The Broadway veteran received an Emmy nomination for his TV debut, in the revisionist Netflix series. "I cried this morning," he said. "It's like feeling seen from a new group of people."
Jeremy Pope's first foray into television — in Hollywood, Ryan Murphy's revisionist Tinseltown melodrama on Netflix — has been the stuff Hollywood dreams are made of. On Tuesday, Pope received his first Emmy nomination for his role as Archie, a gay Black screenwriter who sells a script about Peggy Entwistle, an obscure aspiring actress who gained notoriety in 1932 when she jumped to her death from the Hollywood sign (which then read Hollywoodland) at age 24. Pope was listed alongside veterans like Jeremy Irons, Hugh Jackman and Mark Ruffalo in the stacked category of best actor in a limited series or movie.
But while Pope is new to the screen, he has been hustling onstage in New York, most recently starring in two Broadway shows: Choir Boy and Ain't Too Proud. He earned a Tony nomination for each performance last year and was up for a Grammy this year for the Ain't Too Proud cast album.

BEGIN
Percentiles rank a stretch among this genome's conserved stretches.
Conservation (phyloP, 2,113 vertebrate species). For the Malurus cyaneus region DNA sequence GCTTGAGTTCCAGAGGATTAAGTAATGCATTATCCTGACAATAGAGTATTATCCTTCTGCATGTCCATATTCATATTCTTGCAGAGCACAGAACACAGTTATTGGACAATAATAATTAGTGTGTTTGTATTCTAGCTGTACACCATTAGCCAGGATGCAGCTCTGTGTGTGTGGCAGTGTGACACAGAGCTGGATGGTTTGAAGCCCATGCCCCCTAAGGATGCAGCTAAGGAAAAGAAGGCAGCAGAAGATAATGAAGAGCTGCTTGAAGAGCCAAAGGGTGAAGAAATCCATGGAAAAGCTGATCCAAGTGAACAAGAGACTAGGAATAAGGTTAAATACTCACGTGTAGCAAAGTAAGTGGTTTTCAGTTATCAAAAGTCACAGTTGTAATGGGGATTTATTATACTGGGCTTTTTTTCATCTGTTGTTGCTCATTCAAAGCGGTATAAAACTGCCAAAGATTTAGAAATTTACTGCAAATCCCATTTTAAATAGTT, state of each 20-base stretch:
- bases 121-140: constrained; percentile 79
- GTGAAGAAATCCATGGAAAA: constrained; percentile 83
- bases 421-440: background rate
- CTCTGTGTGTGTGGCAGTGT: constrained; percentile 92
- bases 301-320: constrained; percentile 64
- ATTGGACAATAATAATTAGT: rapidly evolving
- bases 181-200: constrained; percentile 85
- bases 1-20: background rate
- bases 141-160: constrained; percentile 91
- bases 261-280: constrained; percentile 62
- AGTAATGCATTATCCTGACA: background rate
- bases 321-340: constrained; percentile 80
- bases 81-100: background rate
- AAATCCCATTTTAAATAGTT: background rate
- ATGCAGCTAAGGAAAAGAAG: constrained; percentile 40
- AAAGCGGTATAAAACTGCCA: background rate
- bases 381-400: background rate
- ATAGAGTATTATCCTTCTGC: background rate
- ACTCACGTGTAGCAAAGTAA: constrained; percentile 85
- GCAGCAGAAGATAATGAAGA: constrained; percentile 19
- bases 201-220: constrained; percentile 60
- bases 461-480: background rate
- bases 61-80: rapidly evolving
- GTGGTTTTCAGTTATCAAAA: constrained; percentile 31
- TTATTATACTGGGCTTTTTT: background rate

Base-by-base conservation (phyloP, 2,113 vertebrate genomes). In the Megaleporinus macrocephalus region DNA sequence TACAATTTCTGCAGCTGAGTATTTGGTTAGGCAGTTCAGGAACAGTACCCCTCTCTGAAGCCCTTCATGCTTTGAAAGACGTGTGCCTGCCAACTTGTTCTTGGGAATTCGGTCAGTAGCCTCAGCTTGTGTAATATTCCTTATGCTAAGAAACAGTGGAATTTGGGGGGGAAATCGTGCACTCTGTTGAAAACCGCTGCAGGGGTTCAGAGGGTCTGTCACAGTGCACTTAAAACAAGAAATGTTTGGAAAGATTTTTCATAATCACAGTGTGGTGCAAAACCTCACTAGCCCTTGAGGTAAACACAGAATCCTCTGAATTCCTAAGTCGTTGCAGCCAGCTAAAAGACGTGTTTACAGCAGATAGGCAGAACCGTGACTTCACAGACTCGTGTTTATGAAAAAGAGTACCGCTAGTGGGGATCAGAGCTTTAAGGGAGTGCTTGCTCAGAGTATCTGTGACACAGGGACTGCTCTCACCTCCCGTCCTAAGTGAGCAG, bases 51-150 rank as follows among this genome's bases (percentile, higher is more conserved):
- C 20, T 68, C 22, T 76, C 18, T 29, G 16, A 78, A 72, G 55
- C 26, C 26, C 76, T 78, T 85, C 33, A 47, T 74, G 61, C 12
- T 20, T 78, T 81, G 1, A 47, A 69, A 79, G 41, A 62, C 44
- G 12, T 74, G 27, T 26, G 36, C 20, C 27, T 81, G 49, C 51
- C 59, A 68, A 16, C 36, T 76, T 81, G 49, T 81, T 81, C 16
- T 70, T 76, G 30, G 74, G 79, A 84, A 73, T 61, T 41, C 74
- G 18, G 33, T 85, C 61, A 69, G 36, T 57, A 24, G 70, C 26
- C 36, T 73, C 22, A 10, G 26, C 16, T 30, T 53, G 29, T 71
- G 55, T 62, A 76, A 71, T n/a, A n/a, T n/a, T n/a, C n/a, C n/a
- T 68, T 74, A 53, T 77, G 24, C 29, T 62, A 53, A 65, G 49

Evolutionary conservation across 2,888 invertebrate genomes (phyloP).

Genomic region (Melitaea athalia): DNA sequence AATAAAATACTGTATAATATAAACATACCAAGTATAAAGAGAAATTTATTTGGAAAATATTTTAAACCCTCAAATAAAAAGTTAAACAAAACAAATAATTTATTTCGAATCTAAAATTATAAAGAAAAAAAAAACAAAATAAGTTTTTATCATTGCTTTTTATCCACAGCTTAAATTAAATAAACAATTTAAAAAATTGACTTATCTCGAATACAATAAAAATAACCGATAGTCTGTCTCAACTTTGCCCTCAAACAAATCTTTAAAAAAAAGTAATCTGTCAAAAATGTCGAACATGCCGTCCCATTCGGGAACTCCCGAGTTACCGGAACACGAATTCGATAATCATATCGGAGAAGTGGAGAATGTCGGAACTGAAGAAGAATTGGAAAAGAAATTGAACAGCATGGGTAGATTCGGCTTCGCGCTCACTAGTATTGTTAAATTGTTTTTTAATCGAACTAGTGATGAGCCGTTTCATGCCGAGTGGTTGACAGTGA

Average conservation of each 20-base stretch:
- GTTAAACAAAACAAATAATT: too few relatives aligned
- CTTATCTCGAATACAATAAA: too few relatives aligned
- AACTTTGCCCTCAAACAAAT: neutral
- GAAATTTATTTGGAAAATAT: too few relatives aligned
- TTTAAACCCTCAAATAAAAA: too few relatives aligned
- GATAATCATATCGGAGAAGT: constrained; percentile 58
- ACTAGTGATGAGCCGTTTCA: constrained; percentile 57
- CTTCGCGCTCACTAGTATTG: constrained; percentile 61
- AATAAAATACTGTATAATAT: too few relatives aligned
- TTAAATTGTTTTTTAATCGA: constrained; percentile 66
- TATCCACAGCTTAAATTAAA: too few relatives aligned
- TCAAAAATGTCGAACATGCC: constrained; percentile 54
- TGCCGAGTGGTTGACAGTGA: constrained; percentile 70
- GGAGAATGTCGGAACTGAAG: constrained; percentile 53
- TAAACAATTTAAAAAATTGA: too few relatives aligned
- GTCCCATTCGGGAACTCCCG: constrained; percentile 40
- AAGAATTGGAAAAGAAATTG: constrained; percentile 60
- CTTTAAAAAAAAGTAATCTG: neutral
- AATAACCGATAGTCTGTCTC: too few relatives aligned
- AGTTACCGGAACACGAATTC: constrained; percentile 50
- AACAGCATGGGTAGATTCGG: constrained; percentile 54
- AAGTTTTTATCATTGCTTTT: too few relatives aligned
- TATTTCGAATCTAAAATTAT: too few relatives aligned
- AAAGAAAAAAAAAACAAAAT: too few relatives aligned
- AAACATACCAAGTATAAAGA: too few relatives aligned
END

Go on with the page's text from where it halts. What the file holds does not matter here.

On Tuesday, Pope discussed Hollywood, Janet Mock ("my backbone"), James Baldwin ("ahead of his time"), representation on TV ("seeing is believing") and the show's luscious costumes ("my favourite part"). These are edited excerpts from the conversation.
Q: How does it feel to be nominated in a new medium?
A: That's the big thing: This was my television debut. While I have ambitious dreams and goals, this one felt kind of far. I'm just very grateful to be nominated alongside such incredible actors and artists. I cried this morning. It's like feeling seen from a new group of people. I have my tribe of friends and family, but to receive that love from the Television Academy, for everyone that voted, it's really special.
Q: In the time since Hollywood debuted in May, we've seen more calls for narratives centered around Black characters onscreen as part of a broader reckoning with racism and representation. What have those conversations been like for you?